London — Lower steel prices longer term due to excess steel supplies over the next two years are expected, investment bank Commerzbank said Wednesday.
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An erosion in steel prices, after prices in China rebounded as some mills exited a winter regime of output cuts, may reduce the sustainability of current high steel margins. Steel prices and higher output rates have supported steel raw materials prices into China and demand since last year.
Longer term global oversupply in steel, after the World Steel Association trimmed steel demand by volume for 2018 and 2019, may depress steel prices, Commerzbank said in a note Wednesday, citing Worldsteel's latest Short Range Outlook published Tuesday.
Commerzbank said Worldsteel's latest assumed steel demand growth rates had increased, after 2017 steel demand was revised down, but weaker absolute steel demand meant that, "all things being equal, we believe this points to lastingly lower steel prices."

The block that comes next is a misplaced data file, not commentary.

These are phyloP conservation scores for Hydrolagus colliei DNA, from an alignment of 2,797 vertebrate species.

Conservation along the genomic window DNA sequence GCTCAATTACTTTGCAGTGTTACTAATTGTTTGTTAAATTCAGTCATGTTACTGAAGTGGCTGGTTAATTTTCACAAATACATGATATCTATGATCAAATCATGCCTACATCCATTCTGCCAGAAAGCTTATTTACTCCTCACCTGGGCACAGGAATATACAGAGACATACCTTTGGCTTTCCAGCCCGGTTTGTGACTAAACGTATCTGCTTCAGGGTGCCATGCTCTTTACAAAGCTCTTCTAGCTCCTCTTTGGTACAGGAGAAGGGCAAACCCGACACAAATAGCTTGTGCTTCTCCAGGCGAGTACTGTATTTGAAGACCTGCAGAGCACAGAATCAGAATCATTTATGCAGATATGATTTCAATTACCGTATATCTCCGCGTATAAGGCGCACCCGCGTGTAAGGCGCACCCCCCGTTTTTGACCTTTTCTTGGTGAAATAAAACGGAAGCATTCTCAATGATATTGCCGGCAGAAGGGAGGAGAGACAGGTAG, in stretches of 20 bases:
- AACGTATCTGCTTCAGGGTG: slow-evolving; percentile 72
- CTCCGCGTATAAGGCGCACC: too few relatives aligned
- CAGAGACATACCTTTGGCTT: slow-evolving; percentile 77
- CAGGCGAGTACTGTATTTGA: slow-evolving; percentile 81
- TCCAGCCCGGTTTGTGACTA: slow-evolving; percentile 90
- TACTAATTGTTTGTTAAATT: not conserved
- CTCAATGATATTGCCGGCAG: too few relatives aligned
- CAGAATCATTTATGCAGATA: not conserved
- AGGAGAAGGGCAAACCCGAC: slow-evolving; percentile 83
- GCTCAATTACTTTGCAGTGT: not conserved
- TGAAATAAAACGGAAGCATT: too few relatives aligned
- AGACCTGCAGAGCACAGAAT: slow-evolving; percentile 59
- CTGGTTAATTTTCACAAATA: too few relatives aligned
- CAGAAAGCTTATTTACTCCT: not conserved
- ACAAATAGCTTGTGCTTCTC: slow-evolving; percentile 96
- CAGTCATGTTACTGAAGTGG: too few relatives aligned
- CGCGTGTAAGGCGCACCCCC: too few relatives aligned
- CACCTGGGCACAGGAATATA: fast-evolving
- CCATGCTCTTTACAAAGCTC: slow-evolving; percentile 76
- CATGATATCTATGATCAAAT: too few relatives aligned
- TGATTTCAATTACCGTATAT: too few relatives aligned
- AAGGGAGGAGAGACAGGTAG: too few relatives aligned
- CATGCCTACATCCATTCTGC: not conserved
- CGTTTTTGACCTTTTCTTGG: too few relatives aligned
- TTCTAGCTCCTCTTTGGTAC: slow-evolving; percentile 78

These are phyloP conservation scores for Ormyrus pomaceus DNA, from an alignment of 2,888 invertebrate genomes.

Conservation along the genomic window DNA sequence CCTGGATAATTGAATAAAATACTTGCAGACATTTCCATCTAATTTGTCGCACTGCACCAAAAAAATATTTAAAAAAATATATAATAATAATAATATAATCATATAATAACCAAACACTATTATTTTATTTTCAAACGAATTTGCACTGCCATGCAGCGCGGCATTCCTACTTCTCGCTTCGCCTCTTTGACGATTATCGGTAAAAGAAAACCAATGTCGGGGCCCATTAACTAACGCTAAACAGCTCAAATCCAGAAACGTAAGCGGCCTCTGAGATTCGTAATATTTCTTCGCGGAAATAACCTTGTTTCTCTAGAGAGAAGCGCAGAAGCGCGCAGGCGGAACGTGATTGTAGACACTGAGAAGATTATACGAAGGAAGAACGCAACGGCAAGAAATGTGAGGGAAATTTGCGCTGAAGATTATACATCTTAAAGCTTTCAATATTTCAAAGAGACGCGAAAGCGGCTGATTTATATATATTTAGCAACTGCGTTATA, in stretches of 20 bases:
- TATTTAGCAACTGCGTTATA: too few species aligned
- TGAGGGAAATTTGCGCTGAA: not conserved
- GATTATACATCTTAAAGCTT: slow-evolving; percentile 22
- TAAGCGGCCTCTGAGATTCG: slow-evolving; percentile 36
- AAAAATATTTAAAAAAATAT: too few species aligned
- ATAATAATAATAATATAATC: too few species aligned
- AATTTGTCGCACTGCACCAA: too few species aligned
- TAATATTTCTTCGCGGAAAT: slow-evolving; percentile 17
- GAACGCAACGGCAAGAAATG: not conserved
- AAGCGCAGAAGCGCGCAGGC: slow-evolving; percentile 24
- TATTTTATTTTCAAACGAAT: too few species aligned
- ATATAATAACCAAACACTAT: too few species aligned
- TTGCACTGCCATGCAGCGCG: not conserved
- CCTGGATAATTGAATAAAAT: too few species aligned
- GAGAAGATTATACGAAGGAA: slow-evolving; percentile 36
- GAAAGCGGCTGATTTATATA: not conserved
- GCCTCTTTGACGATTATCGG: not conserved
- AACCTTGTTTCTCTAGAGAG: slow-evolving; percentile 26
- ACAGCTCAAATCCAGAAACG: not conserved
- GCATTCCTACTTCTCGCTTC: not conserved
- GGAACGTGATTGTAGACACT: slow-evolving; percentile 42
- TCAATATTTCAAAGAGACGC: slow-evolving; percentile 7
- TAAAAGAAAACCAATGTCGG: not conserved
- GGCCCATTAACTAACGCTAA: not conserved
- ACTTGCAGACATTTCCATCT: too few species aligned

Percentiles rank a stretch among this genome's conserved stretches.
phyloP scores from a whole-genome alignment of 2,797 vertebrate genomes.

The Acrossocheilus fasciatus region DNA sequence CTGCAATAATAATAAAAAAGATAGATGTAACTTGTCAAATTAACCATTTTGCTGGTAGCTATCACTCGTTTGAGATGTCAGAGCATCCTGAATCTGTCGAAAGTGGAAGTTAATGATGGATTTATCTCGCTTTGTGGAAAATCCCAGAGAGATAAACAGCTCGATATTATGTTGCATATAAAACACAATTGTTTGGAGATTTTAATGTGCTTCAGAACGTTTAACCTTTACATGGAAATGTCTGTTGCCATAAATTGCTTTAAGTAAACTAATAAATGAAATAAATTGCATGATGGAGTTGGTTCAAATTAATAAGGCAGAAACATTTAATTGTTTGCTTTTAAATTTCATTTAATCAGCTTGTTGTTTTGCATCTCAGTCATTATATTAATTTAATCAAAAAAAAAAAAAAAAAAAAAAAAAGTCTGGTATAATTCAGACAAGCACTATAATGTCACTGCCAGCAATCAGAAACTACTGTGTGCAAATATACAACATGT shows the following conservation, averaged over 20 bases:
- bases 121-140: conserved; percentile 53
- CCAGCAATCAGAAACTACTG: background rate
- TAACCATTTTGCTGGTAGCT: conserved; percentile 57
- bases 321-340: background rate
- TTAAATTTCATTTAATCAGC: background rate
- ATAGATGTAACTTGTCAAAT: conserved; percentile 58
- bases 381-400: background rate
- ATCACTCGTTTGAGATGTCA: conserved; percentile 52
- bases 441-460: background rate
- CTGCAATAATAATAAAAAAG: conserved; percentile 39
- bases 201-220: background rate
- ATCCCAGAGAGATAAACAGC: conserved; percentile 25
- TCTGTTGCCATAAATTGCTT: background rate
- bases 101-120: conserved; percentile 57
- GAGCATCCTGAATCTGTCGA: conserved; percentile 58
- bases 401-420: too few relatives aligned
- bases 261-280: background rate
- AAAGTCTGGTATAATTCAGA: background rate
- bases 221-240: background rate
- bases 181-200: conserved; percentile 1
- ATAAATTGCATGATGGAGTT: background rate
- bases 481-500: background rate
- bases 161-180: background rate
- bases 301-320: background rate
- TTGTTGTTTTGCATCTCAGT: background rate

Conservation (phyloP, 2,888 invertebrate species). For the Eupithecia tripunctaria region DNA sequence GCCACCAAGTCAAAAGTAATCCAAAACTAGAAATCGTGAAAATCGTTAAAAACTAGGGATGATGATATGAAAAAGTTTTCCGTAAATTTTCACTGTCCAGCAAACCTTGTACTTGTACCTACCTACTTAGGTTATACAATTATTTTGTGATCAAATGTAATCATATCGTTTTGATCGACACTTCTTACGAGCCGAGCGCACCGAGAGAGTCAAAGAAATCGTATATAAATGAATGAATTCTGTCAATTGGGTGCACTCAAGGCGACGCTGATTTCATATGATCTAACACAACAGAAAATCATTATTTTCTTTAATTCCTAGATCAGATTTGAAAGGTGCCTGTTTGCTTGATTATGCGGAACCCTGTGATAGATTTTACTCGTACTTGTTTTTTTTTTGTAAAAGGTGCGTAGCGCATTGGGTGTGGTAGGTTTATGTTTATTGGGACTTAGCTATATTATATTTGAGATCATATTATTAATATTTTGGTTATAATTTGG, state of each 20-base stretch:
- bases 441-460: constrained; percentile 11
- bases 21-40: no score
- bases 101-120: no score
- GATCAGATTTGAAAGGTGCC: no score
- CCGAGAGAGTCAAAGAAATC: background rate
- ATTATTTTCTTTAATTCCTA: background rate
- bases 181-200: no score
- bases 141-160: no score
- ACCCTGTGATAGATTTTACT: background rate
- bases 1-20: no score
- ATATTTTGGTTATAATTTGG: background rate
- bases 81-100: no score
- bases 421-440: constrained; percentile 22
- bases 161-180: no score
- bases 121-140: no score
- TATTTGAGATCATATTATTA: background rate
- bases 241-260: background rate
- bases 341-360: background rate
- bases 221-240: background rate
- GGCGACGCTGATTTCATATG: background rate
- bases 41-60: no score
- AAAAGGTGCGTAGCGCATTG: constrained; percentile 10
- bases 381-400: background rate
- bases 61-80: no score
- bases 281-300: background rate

"Steel supply exceeded demand by around 100 million mt last year, and based on the 1%/year average long-term rate of production growth assumed by the association, a good 87 million mt and almost 94 million mt too much steel would be produced worldwide this year and next year, respectively," Commerzbank said.
Worldsteel estimates no further steel demand growth this year in China, and a decline in Chinese steel demand by 2% in 2019 as construction-related demand falls.
The S&P Global Platts China HRC export spread, which measures the difference between HRC steel export prices and imports of iron ore with coking coal, in March rose to a new monthly record of $348.54/mt FOB China. The raw materials costs are based on the average of spot China CFR prices and quantities used per metric ton of hot metal.